Earlier today, I had an unusual and rather in-depth conversation with a good friend of mine about sex.  We talked about everything from the obvious basics to the more sophisticated habits, rituals and desires of our fellow men and women, musing over the roots of their various tastes and beliefs.  Many hours later, I again wound up engaged in yet another sex-based discussion with a different friend entirely.  This talk centered more around sexual orientation rather than the act itself, but still, today’s sexual theme was not lost on me, and it made me wonder at the sudden prominence of the subject of sex.  After all, despite what it may sound like right now, I don’t usually sit around and discuss the various forms of human intimacy with everyone I know.   I don’t even know what inspired the topic in either case, but it got me thinking of how dominant of a force sex really is in our lives, and how important it is in writing.

     For all the years I’ve been writing, sex has never been one of my subjects until recently (except a little erotic poetry, of course).  I wasn’t avoiding the topic really, it’s just that until I began the book I’m working on now, there was never a place for sex.  I’ve been pretty diligent about incorporating all the other factors that make characters feel more human, such as bathing, brushing their teeth, changing their clothes and getting an occassional night’s sleep, but it never occurred to me that perhaps fictional people like having sex, too.  Until now.

     In the book I’m currently working on, it’s as if all the sex-starved characters of fiction’s past are exacting their revenge on me.  In this story, I don’t think a chapter has gone by that someone wasn’t getting skins, knocking boots, doing the horizontal hokey pokey, or at least getting well felt up.  The particularly challenging thing is, in this book, no one is having conventional sex.  The main character is a perverse, sexually deviant murderer, so most of the time, the sex isn’t even consensual, making this especially foreign territory for me.  But I’m learning.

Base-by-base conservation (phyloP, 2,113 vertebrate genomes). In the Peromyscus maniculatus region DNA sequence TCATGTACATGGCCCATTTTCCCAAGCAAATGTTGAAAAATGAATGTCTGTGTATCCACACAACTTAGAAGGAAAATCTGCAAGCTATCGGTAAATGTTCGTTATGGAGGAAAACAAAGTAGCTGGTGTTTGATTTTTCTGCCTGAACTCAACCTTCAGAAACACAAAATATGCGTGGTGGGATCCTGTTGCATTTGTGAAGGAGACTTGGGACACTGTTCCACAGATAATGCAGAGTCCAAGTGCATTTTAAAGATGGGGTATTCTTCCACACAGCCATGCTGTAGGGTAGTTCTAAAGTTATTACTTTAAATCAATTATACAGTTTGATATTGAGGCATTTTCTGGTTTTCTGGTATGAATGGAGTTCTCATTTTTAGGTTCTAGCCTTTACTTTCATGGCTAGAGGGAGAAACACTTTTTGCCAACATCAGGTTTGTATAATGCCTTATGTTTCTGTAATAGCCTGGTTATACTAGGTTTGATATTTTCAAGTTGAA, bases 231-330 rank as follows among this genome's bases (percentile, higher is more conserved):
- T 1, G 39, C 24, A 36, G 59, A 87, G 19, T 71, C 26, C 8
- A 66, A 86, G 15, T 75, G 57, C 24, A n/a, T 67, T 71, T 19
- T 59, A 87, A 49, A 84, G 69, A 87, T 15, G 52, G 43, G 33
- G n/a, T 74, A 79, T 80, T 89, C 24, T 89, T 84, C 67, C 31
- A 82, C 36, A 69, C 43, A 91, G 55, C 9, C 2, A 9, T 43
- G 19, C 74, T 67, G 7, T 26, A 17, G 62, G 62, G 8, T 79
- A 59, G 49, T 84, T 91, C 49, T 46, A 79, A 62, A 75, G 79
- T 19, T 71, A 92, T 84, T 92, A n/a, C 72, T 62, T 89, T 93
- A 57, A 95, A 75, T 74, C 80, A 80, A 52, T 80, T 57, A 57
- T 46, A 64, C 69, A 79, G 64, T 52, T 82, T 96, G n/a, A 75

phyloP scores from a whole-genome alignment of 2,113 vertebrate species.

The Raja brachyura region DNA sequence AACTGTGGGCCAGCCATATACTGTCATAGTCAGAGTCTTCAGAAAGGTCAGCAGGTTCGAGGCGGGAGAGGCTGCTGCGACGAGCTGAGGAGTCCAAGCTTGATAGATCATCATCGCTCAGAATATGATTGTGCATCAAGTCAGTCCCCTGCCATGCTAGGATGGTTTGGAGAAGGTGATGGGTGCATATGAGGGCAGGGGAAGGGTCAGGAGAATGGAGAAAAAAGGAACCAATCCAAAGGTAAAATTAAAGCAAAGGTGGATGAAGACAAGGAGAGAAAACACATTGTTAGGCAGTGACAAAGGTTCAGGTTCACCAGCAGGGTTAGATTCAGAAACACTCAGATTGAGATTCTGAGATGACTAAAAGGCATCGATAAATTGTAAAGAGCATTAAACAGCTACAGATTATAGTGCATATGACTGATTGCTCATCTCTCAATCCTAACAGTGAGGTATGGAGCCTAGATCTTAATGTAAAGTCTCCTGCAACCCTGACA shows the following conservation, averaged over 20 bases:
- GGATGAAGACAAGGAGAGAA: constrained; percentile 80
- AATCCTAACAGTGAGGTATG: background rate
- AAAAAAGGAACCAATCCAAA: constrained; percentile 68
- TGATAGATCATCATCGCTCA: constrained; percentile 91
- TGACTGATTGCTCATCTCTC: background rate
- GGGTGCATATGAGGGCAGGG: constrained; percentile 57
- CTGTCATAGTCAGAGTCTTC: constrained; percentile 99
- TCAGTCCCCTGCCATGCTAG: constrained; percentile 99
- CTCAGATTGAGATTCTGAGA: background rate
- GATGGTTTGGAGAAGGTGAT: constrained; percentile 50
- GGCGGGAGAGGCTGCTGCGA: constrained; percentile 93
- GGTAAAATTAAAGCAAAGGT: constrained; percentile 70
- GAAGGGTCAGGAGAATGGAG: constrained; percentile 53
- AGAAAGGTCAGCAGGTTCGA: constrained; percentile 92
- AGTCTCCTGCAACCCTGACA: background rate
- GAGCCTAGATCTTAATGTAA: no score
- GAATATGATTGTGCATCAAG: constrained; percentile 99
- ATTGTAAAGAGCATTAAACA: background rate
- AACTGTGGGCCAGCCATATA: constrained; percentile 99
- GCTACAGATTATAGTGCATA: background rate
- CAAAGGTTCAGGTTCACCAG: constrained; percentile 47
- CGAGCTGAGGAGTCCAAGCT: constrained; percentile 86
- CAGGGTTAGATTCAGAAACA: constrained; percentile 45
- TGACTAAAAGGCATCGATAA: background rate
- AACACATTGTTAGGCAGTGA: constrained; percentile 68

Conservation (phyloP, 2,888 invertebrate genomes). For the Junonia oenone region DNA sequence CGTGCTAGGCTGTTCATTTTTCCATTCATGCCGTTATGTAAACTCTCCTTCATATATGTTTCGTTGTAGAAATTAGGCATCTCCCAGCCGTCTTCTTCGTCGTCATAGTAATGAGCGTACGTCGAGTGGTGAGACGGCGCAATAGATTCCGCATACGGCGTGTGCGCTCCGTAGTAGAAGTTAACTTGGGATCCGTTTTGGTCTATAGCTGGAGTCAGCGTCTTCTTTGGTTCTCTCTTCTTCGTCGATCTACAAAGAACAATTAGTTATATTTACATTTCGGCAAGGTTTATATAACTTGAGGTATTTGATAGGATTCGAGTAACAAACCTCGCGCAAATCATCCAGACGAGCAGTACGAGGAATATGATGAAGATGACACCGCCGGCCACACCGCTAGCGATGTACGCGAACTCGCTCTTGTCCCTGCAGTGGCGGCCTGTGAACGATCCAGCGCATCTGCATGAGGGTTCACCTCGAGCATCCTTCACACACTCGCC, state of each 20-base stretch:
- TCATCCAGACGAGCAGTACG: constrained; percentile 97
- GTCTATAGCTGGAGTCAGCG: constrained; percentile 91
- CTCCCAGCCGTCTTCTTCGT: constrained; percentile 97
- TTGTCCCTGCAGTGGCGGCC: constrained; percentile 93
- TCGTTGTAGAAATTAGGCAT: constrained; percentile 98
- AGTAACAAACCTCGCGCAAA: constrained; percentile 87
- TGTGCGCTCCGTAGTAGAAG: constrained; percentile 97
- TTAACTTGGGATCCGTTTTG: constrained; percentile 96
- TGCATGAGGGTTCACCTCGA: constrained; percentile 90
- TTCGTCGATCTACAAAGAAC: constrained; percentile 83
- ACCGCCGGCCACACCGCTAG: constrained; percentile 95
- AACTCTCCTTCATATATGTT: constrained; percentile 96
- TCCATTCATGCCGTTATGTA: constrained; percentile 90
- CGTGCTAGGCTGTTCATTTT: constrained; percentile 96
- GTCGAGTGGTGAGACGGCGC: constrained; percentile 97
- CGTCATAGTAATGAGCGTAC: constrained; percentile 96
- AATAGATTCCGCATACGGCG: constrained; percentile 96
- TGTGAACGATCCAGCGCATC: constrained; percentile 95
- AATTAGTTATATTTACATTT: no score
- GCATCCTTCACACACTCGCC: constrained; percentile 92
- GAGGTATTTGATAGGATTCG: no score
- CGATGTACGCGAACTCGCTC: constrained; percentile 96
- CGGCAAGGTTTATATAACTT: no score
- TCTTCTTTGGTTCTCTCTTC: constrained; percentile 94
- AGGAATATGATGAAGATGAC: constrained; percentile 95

One thing I’ve determined about fictional sex is that it follows the same basic rules of fictional anything.  In the world of fiction, everything seems to be slightly dramatized. When fictional characters are rich, for example, they are filthy rich.  If they’re depressed, then they’re really tormented… and if they have sex, they have a lot of sex, and if it’s good sex, then it’s got to be mind-bogglingly great sex.  The key, of course, is striking a balance that is believable but also engaging.  If you don’t amp up the intensity of the characters lives and emotions, then you’ve got a story as dull and lifeless as, well… real life, and why would anyone want to read a book about someone whose life is as drab as their own?  But, on the other hand, if you aggrandize your character’s experiences too much, it becomes melodramatic and ultimately alienates the reader.  Regarding sex, striking this balance is an especially challenging feat for me.

     There are other problems also.  I’m finding that writing about sex (especially sex of the deviant variety) is a multi-faceted and precarious thing in that, on one hand, there’s the fear of repulsing and offending your reader, and on the other hand, setting out to do just that. After all, don’t I kind of want to repulse and offend the reader?  And if so, to what degree? 

     Also, there is description.  Just how much detail do we need?  Do we need to know how bad Martha wants it (or in my case, doesn’t want it), and is it important to mention the exact bodily and psychological responses of each character in this situation? 

     Finally, there is word choice.  This one is especially tricky because there are times that the clinical terms for certain acts (or parts of the anatomy) just don’t properly illustrate the mood you’re trying to create.  Which brings us back to the first problem: am I offending the reader?